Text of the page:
Ukraine to block access to Russia’s social media websites

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MOSCOW (AP) — In another round of sanctions in response to Russia’s annexation of Crimea, Ukrainian President Petro Poroshenko on Monday ordered the blocking of access to Russia’s most popular social media websites and search engines.

Poroshenko’s office on Tuesday published the decree that he signed a day earlier, freezing the assets and banning the operations of hundreds of Russian companies in Ukraine. The decree also calls for blocking access to dozens of Russia’s most popular websites for three years, including the search engine Yandex, social media network VKontakte and the email provider Mail.ru. All of them have a substantial audience in Ukraine.

All of the websites were accessible in Ukraine on Tuesday afternoon and it was not immediately clear when and how the Ukrainian government was going to enforce the ban. Unlike Russia, which has in the recent years adopted and enforced a plethora of legislation to crack down on independent websites and online media, Ukraine does not have laws and regulations in place that would allow such a ban.

The ban dismayed many journalists and public figures in Kiev who saw it as an attempt to match Russia’s repressive legislation.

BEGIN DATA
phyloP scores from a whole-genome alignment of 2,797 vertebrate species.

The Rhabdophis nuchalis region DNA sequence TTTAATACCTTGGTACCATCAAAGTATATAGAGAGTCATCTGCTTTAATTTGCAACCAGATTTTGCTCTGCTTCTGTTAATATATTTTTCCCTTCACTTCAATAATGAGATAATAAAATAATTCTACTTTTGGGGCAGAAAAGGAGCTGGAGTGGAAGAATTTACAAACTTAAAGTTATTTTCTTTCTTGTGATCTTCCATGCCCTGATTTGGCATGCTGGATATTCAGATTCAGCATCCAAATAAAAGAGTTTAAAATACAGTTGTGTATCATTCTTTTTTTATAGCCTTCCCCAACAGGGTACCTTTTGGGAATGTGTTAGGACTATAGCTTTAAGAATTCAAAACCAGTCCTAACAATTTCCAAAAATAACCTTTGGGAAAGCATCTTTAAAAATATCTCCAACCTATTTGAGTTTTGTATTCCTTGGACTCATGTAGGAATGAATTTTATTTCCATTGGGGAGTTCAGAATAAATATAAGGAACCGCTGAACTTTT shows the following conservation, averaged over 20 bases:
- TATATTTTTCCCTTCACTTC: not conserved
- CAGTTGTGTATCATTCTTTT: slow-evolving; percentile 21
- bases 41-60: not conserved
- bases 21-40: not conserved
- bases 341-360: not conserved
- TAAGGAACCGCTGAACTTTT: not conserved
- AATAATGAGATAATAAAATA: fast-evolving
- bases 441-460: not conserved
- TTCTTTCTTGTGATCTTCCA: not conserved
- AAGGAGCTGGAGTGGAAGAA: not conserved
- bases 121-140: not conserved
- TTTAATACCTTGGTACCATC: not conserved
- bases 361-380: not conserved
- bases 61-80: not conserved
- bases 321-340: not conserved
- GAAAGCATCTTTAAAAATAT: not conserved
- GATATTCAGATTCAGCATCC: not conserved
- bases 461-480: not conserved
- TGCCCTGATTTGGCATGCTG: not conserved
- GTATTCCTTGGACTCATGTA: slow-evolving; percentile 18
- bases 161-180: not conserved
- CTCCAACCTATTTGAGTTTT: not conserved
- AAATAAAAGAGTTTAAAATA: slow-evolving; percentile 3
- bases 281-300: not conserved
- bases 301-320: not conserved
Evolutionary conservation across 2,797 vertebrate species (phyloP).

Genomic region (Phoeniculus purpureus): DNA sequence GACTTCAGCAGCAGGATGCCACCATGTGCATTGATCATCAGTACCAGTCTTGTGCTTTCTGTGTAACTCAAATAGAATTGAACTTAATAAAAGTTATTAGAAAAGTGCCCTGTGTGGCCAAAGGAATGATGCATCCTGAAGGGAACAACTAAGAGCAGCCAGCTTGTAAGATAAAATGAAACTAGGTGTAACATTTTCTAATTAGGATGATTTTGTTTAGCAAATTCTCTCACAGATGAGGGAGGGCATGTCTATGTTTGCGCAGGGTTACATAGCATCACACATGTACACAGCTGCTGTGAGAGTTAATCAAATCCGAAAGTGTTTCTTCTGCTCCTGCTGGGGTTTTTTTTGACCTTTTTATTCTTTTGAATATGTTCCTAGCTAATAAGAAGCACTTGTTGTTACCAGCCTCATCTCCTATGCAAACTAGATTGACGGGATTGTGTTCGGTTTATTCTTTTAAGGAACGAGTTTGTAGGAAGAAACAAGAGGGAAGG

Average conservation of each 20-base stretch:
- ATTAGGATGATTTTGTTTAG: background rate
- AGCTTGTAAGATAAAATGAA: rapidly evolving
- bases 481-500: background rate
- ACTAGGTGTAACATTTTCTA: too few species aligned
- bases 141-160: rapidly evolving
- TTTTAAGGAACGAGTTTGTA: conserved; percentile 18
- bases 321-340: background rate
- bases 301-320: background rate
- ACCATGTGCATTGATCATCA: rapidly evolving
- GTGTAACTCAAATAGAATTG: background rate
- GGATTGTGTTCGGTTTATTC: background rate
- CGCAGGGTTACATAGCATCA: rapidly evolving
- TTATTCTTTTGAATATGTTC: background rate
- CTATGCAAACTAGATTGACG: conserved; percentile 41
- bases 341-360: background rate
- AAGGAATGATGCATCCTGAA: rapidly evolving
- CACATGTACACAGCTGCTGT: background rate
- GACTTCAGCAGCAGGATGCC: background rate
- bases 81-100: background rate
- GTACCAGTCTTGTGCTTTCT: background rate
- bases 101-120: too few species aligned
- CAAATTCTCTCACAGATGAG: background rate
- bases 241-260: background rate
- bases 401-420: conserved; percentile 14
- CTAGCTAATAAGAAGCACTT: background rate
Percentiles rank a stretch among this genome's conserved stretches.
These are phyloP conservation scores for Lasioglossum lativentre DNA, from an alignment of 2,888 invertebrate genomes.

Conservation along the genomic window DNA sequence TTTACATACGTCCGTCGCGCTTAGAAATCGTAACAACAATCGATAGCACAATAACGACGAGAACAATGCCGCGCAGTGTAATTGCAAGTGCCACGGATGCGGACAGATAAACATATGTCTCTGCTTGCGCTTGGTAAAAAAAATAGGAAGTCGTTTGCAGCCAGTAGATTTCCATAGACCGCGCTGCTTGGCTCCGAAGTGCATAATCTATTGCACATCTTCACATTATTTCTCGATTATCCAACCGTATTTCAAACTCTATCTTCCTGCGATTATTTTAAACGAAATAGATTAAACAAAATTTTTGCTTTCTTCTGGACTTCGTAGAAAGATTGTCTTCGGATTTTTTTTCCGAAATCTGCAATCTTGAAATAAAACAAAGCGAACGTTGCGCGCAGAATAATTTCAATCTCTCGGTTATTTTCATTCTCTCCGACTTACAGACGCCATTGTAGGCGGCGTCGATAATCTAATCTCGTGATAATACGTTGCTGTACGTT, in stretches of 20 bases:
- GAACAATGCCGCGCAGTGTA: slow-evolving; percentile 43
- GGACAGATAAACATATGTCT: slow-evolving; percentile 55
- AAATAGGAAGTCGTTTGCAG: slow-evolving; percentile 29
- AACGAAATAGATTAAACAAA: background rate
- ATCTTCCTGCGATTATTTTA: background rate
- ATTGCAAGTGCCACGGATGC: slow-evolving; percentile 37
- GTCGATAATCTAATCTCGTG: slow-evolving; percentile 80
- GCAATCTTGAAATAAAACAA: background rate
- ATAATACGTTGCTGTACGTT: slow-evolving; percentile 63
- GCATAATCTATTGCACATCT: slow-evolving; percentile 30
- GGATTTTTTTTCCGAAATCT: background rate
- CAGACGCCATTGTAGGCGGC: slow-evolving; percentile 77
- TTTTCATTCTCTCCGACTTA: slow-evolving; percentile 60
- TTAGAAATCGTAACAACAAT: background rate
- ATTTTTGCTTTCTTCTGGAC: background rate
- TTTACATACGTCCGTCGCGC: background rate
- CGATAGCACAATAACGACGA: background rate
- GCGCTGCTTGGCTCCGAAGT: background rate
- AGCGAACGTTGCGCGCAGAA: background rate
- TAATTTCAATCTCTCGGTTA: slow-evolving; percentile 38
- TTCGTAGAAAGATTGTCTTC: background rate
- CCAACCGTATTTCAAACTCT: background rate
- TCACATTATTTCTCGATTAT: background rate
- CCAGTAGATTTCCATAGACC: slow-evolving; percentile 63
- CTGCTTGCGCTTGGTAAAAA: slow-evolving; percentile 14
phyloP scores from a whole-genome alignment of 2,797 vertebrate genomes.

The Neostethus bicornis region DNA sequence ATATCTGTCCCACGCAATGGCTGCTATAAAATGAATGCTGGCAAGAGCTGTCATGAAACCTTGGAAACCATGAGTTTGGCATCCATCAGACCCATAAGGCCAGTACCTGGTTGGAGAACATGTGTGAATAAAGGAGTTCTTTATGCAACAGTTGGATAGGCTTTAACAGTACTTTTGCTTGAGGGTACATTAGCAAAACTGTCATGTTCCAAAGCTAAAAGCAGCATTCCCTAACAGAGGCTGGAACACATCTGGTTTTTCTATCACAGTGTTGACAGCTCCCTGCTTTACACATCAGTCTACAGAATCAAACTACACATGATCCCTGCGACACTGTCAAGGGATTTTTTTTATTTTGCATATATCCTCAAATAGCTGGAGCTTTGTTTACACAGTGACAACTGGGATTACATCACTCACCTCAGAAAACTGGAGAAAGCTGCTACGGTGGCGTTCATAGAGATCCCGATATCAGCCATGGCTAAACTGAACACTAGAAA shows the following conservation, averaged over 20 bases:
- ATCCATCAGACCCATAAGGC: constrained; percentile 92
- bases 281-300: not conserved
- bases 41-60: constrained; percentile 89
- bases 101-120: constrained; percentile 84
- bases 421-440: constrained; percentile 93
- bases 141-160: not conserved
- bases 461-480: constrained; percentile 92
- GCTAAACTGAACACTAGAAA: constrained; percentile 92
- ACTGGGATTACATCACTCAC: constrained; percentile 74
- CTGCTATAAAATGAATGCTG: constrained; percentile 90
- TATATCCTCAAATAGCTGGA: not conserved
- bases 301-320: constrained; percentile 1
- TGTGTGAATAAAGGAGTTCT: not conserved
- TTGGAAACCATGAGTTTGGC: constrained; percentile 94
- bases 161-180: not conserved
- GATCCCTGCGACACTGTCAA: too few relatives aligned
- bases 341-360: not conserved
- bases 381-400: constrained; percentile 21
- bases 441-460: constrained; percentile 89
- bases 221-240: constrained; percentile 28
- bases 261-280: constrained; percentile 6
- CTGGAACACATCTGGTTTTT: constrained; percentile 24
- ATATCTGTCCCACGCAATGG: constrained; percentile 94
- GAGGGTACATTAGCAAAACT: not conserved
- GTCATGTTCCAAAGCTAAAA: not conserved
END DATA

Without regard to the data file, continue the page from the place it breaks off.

Poroshenko “should not have copycatted the Russians, it will attract criticism from our international partners as well as at home,” said Kiev-based independent analyst Volodymyr Fesenko.

Most of the internet and media companies banned by Ukraine are privately owned and have grown over the past decades from start-ups working out of a basement to major international businesses.

Yandex, a NASDAQ-traded company that posted $14.5 million in net profit in the first quarter of the year, in a statement on Tuesday described the ban as “sanctions against 11 million Ukrainian users who use our services, against thousands of Ukrainian companies that use our technology and service to develop their businesses.”

Yandex said it does not expect the ban to hurt the company financially but it expressed regret that “the sanctions do away with many years of hard work by our team.”

Another Russian firm on the sanctions list, the cybersecurity company Kaspersky Lab, said in a statement that it expects its products such as anti-virus software to be available in Ukraine despite the ban.